Sling TV Is Cannibalizing DISH
It was back in January 2015, when Sling TV premiered, and within no time, they have had anywhere between 500,000 and 600,000 subscribers. Currently, DISH Network began charging $20 for approximately two dozen channels available through their extravagant Sling TV service. Despite the great difference between the average billing of Sling TV subscribers and DISH’s regular satellite TV subscribers, they merged the two services. Unfortunately, over the course of last year, they ended losing 81,000 subscribers.
If it was not for their Sling TV subscribers, that number would be much higher. While companies like Comcast began rising in the pay-TV market, DISH’s satellite business had encountered an insurmountable barrier. Even though Sling TV is one of DISH’s own offerings, services like these have ravaged the market for traditional TV services, including DISH Network themselves.
An Innovation Or A Mistake?
DISH CEO had initially believed that Sling TV would help their existing business move forward, but is now certain that their own service “will cannibalize [their] business.” Then again, DISH Network would currently be worse off if they did not have their Sling TV subscribers.
Sling TV is the first live streaming TV service in the nation, which definitely makes it innovative. Soon after Sling TV’s debut, a similar service was also released by Sony that is only available in particular cities at the same price as tradition cable bundles with considerably more channels. Comcast also introduced their own streaming package exclusively to Comcast Internet subscribers, which included HBO and broadcast networks.
According to reports, even Amazon.com is working on a streaming service that will offer a limited bundle of channels. Even Apple wishes to head in a similar direction with their own streaming service, but they have apparently run into a wall with their endeavors. The bad news for Amazon, Apple and Sony is that they do not have any television business at the moment. It is less costly for companies like Comcast and DISH Network to enter the pay-TV market and compete against each other with services like Sling TV.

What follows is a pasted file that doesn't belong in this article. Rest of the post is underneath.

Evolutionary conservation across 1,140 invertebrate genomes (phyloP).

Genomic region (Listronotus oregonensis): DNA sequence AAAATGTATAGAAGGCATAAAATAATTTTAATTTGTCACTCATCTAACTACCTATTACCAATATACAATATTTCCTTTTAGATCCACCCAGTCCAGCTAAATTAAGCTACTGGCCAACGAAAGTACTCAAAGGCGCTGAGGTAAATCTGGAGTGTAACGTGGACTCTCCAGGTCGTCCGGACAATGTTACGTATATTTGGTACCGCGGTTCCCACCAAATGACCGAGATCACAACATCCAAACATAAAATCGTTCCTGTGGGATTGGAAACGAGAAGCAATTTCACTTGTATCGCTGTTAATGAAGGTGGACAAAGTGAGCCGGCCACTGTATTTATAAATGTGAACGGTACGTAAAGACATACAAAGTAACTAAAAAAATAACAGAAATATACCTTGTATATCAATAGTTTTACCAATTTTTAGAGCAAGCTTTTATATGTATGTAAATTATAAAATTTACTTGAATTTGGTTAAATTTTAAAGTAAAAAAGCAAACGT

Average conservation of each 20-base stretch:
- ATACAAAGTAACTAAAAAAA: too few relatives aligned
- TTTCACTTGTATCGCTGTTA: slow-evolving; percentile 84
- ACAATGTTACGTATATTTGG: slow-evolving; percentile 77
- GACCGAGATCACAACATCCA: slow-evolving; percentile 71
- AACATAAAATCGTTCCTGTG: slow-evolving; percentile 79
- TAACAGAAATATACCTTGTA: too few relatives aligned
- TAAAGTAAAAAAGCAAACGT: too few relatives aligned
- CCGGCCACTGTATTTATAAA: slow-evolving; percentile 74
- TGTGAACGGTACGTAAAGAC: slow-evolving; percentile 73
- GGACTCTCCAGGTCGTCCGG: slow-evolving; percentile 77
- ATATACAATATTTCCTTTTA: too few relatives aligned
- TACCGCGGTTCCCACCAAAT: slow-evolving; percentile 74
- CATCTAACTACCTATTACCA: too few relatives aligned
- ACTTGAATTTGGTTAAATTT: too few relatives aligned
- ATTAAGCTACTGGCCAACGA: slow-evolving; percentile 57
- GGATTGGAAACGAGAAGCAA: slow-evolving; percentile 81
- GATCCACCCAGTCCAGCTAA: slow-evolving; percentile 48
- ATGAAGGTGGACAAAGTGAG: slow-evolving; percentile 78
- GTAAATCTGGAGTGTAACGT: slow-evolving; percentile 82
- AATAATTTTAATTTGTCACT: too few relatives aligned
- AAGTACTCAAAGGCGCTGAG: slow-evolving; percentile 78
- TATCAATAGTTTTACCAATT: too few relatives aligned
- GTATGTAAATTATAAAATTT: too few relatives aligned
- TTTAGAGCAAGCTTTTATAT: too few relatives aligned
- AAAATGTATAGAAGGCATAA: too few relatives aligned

How Has Sling TV Affected DISH’s Business?
DISH Network’s average revenue per subscriber had risen in 2015 even though they are charging merely $20 per month for Sling TV. Apparently, DISH is losing satellite business as a result of the growth of Sling TV, which means that average revenue per subscriber can be expected to dwindle. DISH’s CEO believes that better ad revenue will make up for the decline in billing revenue, since it is possible to tailor digital ads to different viewers.
However, it is actually feasible for DISH to offer Sling TV at a competitive price and 1-month free trial. DISH’s customer acquisition and operation expenses have declined by 15% as of 2015. They no longer have to spend on sending trucks, installing satellites, providing and setting up set-top boxes in order to acquire customers.
At the same time, it is proving challenging to scale the service. Unlike VOD, live TV subscribers tend to be less tolerable when it comes to buffering and outages. Sling TV customers were disappointed when they found nothing but blank screens when they attempted to watch the NCAA Basketball Championship through the service. It could potentially cost DISH to prevent such outages from taking place again.
In conclusion, it is not all that difficult for DISH Network adopt $20-per-month customers in place of $100-per-month customers, considering that they are the biggest tech company in the world. Above all, they will be able to retain their subscribers instead of just losing them.